The problem with this SNL reference is it didn’t mention the funniest SNL item with that quip:  On the eve of the election defeat, Bentsen wandering around a party repeatedly using that story to every single person “And then I said ‘–”.

I once saw an Oliver North for President shirt.  Considered picking it up.  Irony wear, I guess.

ancient ron paul news of the future

Tuesday, December 27th, 2011

Y’know.  Reading this Ron Paul solicitation for one of his newsletters…

… The, uh, Ron Paul Survival Report?…

Actually, no.  But it is the Ron Paul Survival Package.

It hits me right with the opening…

Dear Fellow American.

This might be a preview of the themes a President Ron Paul will go in for his State of the Union Addresses.

You may not have much time left.
Next year, or next month, the New Money could wipe you out — destroy everything you’ve worked and saved for — and leave your family destitute.
It could happen any time. And I don’t mind telling you I’m scared. For myself, for my family, for my friends, for my country.
We’ve seen a lot of financial tyrannies from Washington in this century. This one could take the cake. And popping out of the cake, with a big Surprise!, will be an IRS agent with an AK-47.

Hold on.

I uncovered the New Money plans during my last term in the U.S. Congress, and I held the ugly new bills in my hands. I can tell you — they made my skin crawl.

Yeah, I kind of like the old designs better myself.

Thank goodness, a patriotic American within the Federal Reserve told me about this financial Manhattan Project. But this time, the government wants to drop the bomb on us.
To manufacture the New Money, the feds have built a colossal blockhouse in Ft. Worth, Texas, as ugly as it is evil. Designed in Stalin-style, guarded by KGB-level security, and full of three-color printing presses and spy device embedders, it belongs in Moscow, not Texas.
Stage One of the New Money — microprinting and a polyester thread — was meant to lull us to sleep, before the knife fell. But the bureaucrats’ scheme went awry when the old Bureau of Engraving and Printing plant in Washington, D.C., couldn’t handle the new technology.
They’ve fixed that now, and Stage Two will chill your blood.

“As Ugly as it is evil.”  Well… y’know… for the purpose of dramatic storytelling you can’t have beautiful architecture home of evil doing.

I’ve been told not to talk, but these stooges don’t scare me. Threats or no threats, I’ve laid bare the coming race war in big cities. The federal-homosexual cover-up on AIDS (my training as a physician helps me see through this one.) 

And yet… his training as a physician was of no use in helping him see through this one.

Hm.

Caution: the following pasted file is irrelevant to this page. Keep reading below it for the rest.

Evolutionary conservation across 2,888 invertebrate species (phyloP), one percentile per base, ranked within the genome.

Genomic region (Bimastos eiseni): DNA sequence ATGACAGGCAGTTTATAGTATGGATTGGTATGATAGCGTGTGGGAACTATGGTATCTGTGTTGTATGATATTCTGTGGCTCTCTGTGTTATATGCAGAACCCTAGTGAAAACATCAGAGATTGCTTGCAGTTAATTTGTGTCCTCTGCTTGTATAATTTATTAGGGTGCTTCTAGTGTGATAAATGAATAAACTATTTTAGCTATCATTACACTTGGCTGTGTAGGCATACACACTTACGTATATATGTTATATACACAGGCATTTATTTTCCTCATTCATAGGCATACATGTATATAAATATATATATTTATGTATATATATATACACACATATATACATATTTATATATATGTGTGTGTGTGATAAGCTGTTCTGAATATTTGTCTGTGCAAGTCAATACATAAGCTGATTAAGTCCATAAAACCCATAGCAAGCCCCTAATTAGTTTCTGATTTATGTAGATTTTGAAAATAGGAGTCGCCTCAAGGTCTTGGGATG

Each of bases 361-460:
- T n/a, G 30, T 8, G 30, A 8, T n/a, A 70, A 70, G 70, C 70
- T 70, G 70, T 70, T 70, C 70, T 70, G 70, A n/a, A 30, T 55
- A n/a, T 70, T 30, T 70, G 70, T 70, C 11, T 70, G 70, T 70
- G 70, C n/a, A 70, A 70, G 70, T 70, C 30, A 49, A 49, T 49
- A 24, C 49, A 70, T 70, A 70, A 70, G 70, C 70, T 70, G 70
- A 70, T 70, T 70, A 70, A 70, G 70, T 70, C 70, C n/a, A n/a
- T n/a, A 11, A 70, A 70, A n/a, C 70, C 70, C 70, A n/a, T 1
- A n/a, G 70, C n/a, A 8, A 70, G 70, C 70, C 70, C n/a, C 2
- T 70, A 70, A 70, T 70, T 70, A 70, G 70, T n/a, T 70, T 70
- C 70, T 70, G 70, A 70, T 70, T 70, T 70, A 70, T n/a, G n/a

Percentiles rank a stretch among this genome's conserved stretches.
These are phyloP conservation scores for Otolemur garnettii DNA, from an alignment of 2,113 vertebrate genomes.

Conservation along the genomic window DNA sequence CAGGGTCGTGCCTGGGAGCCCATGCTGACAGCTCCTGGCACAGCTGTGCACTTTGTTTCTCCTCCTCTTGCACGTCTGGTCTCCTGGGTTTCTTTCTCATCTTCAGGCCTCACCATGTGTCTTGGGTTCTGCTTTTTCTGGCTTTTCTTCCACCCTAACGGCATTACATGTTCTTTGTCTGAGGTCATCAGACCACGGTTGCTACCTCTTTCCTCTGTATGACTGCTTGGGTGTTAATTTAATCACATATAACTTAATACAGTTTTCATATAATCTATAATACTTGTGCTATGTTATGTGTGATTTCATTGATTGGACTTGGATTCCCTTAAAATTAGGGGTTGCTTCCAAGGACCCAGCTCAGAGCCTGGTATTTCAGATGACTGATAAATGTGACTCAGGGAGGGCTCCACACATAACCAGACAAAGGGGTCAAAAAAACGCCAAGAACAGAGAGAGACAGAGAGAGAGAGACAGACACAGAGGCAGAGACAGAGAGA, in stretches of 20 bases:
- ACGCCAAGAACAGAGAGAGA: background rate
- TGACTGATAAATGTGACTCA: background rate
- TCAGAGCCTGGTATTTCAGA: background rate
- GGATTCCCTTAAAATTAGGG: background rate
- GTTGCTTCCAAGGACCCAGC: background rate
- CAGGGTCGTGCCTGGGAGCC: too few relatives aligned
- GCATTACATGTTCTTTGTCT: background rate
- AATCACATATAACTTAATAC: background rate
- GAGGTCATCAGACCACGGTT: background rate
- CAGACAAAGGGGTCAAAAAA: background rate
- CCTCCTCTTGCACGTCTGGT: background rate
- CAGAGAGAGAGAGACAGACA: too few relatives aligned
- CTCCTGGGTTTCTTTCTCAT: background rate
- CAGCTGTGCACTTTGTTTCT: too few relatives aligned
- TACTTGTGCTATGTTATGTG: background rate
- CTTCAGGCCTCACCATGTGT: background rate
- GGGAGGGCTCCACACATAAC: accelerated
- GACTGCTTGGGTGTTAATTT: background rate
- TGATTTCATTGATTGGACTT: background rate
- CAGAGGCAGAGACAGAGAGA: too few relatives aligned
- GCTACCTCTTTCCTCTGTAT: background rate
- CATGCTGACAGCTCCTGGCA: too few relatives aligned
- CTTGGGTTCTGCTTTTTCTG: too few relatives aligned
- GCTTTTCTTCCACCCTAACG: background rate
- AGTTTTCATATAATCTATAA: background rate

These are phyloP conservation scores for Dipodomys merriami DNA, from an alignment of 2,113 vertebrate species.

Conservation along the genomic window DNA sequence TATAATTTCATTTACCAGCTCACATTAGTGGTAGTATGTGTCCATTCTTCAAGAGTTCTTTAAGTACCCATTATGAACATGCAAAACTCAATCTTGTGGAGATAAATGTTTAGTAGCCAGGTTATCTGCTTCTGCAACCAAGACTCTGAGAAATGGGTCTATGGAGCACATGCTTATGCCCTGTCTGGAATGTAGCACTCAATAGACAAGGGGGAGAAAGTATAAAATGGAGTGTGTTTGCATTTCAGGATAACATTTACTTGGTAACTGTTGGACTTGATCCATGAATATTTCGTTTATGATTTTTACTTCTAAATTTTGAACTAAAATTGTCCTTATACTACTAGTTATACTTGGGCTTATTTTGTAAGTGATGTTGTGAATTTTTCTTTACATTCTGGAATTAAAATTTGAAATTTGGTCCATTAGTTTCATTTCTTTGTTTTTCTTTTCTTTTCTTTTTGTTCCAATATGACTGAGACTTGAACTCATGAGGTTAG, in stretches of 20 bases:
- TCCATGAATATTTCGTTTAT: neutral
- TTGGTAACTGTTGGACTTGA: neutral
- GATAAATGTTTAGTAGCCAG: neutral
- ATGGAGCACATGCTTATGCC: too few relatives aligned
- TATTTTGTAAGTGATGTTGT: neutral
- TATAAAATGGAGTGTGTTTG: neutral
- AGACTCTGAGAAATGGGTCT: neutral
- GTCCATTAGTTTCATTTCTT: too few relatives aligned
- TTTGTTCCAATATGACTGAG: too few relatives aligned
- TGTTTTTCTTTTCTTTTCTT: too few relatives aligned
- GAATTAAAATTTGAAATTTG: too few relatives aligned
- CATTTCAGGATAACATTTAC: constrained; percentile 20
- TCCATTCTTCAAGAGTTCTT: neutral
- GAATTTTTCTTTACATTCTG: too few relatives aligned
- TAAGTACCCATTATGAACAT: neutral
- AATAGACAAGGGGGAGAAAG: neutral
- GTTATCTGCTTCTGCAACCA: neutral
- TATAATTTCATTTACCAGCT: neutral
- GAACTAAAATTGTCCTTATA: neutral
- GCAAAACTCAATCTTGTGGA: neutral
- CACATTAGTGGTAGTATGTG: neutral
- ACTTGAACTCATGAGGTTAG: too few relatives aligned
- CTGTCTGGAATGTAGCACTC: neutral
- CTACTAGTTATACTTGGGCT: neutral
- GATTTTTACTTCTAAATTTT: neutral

In 1988, Ron had a hardcore Libertarian supporter, Jim Peron, Owner of Laissez Faire Books in San Francisco. Jim set up a magnificent 3-day campaign swing for us in the SF Bay Area. Jim was what you would call very openly Gay. But Ron thought the world of him. For 3 days we had a great time trouncing from one campaign event to another with Jim’s Gay lover. The atmosphere was simply jovial between the four of us. (As an aside we also met former Cong. Pete McCloskey during this campaign trip.) We used Jim’s home/office as a “base.” Ron pulled me aside the first time we went there, and specifically instructed me to find an excuse to excuse him to a local fast food restaurant so that he could use the bathroom. He told me very clearly, that although he liked Jim, he did not wish to use his bathroom facilities. I chided him a bit, but he sternly reacted, as he often did to me, Eric, just do what I say. Perhaps “sternly” is an understatement. Ron looked at me directly, and with a very angry look in his eye, and shouted under his breath: “Just do what I say NOW.” [...]
Again, let me stress. I would not categorize that as “homo-phobic,” but rather just unsettled by being around gays personally.
Hm.

Anyway… back to all that other crap.

The Bohemian Grove — perverted, pagan playground of the powerful. Skull & Bones: the demonic fraternity that includes George Bush and leftist Senator John Kerry, Congress’s Mr. New Honey. The Israeli lobby, which plays Congress like a cheap harmonica. And the Soviet-style “smartcard” the Justice Department has in mind for you.

There is something… something… there with Skull and Bones… and Bohemian Grove, but it’s a realm of soft conspiracy –like:  the Rich and Elite are allowed the luxury of having done stupid things that the rest of us don’t get to get away with… which, like, if you’re in a court hearing would be used against you as sort of character bloodying.  And we have just one just connector in the power structure up there.
And damned John Kerry wouldn’t let himself free himself from the grip of Skull and Bones on Meet the Press back in 2004.

Those who act decisively — and have the right information to act on — will survive the New Money and big government’s other economic calamities. In fact, history shows that bad times offer the greatest profit opportunities.
A liberal clergyman sneered: “Isn’t it immoral to benefit from catastrophe?” I told him, “No, not if you didn’t cause it.” In fact, the few who preserve and even increase their wealth in the coming chaos will be needed to rebuild America.